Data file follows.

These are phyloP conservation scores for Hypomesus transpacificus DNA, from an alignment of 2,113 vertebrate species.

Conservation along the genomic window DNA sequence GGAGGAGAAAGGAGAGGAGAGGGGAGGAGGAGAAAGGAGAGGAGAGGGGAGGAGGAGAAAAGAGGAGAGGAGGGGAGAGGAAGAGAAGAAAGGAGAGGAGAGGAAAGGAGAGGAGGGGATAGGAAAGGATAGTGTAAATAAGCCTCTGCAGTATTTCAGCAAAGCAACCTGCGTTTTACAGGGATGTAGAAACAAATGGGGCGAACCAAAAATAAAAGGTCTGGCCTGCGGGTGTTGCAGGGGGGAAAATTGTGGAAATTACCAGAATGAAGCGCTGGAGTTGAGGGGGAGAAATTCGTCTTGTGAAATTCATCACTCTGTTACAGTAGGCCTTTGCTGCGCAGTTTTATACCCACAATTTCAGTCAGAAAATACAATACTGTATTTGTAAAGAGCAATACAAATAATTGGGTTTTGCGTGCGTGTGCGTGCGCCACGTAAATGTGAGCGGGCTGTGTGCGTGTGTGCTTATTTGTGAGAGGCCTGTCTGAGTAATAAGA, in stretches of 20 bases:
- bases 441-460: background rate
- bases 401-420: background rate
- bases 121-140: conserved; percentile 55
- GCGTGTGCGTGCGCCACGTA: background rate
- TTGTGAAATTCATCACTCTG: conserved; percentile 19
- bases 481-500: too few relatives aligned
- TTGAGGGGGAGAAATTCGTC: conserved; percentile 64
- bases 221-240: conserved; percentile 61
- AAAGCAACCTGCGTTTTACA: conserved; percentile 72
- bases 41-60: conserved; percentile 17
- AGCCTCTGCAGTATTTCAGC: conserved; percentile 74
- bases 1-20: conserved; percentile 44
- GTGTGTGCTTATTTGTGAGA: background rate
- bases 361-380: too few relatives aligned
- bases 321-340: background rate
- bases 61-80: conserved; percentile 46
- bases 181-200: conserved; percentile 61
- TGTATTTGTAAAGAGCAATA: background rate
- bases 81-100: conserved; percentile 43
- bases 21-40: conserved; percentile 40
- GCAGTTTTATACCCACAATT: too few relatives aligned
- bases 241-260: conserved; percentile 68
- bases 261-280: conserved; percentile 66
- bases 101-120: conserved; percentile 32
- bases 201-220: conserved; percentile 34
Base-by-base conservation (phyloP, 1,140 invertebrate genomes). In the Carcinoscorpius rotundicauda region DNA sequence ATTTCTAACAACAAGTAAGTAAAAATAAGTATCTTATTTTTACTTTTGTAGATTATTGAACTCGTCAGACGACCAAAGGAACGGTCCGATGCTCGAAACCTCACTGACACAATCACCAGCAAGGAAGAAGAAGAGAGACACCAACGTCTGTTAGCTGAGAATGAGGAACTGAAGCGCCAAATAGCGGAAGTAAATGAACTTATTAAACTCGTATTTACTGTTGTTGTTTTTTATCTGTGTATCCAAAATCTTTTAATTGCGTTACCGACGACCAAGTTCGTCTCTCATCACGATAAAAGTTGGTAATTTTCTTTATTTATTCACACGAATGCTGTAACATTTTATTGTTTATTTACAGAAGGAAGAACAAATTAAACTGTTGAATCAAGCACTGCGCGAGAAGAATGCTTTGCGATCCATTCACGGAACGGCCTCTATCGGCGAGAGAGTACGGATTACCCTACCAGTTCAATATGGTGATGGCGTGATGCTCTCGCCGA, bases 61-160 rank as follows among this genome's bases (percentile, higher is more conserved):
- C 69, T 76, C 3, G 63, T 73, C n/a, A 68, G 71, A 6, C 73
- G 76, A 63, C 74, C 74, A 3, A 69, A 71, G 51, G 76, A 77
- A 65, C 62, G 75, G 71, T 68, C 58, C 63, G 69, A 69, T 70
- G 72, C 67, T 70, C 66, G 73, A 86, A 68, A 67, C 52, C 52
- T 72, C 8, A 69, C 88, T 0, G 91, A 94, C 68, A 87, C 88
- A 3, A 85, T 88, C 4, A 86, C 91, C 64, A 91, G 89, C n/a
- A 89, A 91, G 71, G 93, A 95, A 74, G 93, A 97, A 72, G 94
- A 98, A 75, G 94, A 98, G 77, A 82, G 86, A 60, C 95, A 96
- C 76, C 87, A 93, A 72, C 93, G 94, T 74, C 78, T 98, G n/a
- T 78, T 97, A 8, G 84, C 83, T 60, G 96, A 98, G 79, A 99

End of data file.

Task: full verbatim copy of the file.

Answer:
These are phyloP conservation scores for Hypomesus transpacificus DNA, from an alignment of 2,113 vertebrate species.

Conservation along the genomic window DNA sequence GGAGGAGAAAGGAGAGGAGAGGGGAGGAGGAGAAAGGAGAGGAGAGGGGAGGAGGAGAAAAGAGGAGAGGAGGGGAGAGGAAGAGAAGAAAGGAGAGGAGAGGAAAGGAGAGGAGGGGATAGGAAAGGATAGTGTAAATAAGCCTCTGCAGTATTTCAGCAAAGCAACCTGCGTTTTACAGGGATGTAGAAACAAATGGGGCGAACCAAAAATAAAAGGTCTGGCCTGCGGGTGTTGCAGGGGGGAAAATTGTGGAAATTACCAGAATGAAGCGCTGGAGTTGAGGGGGAGAAATTCGTCTTGTGAAATTCATCACTCTGTTACAGTAGGCCTTTGCTGCGCAGTTTTATACCCACAATTTCAGTCAGAAAATACAATACTGTATTTGTAAAGAGCAATACAAATAATTGGGTTTTGCGTGCGTGTGCGTGCGCCACGTAAATGTGAGCGGGCTGTGTGCGTGTGTGCTTATTTGTGAGAGGCCTGTCTGAGTAATAAGA, in stretches of 20 bases:
- bases 441-460: background rate
- bases 401-420: background rate
- bases 121-140: conserved; percentile 55
- GCGTGTGCGTGCGCCACGTA: background rate
- TTGTGAAATTCATCACTCTG: conserved; percentile 19
- bases 481-500: too few relatives aligned
- TTGAGGGGGAGAAATTCGTC: conserved; percentile 64
- bases 221-240: conserved; percentile 61
- AAAGCAACCTGCGTTTTACA: conserved; percentile 72
- bases 41-60: conserved; percentile 17
- AGCCTCTGCAGTATTTCAGC: conserved; percentile 74
- bases 1-20: conserved; percentile 44
- GTGTGTGCTTATTTGTGAGA: background rate
- bases 361-380: too few relatives aligned
- bases 321-340: background rate
- bases 61-80: conserved; percentile 46
- bases 181-200: conserved; percentile 61
- TGTATTTGTAAAGAGCAATA: background rate
- bases 81-100: conserved; percentile 43
- bases 21-40: conserved; percentile 40
- GCAGTTTTATACCCACAATT: too few relatives aligned
- bases 241-260: conserved; percentile 68
- bases 261-280: conserved; percentile 66
- bases 101-120: conserved; percentile 32
- bases 201-220: conserved; percentile 34
Base-by-base conservation (phyloP, 1,140 invertebrate genomes). In the Carcinoscorpius rotundicauda region DNA sequence ATTTCTAACAACAAGTAAGTAAAAATAAGTATCTTATTTTTACTTTTGTAGATTATTGAACTCGTCAGACGACCAAAGGAACGGTCCGATGCTCGAAACCTCACTGACACAATCACCAGCAAGGAAGAAGAAGAGAGACACCAACGTCTGTTAGCTGAGAATGAGGAACTGAAGCGCCAAATAGCGGAAGTAAATGAACTTATTAAACTCGTATTTACTGTTGTTGTTTTTTATCTGTGTATCCAAAATCTTTTAATTGCGTTACCGACGACCAAGTTCGTCTCTCATCACGATAAAAGTTGGTAATTTTCTTTATTTATTCACACGAATGCTGTAACATTTTATTGTTTATTTACAGAAGGAAGAACAAATTAAACTGTTGAATCAAGCACTGCGCGAGAAGAATGCTTTGCGATCCATTCACGGAACGGCCTCTATCGGCGAGAGAGTACGGATTACCCTACCAGTTCAATATGGTGATGGCGTGATGCTCTCGCCGA, bases 61-160 rank as follows among this genome's bases (percentile, higher is more conserved):
- C 69, T 76, C 3, G 63, T 73, C n/a, A 68, G 71, A 6, C 73
- G 76, A 63, C 74, C 74, A 3, A 69, A 71, G 51, G 76, A 77
- A 65, C 62, G 75, G 71, T 68, C 58, C 63, G 69, A 69, T 70
- G 72, C 67, T 70, C 66, G 73, A 86, A 68, A 67, C 52, C 52
- T 72, C 8, A 69, C 88, T 0, G 91, A 94, C 68, A 87, C 88
- A 3, A 85, T 88, C 4, A 86, C 91, C 64, A 91, G 89, C n/a
- A 89, A 91, G 71, G 93, A 95, A 74, G 93, A 97, A 72, G 94
- A 98, A 75, G 94, A 98, G 77, A 82, G 86, A 60, C 95, A 96
- C 76, C 87, A 93, A 72, C 93, G 94, T 74, C 78, T 98, G n/a
- T 78, T 97, A 8, G 84, C 83, T 60, G 96, A 98, G 79, A 99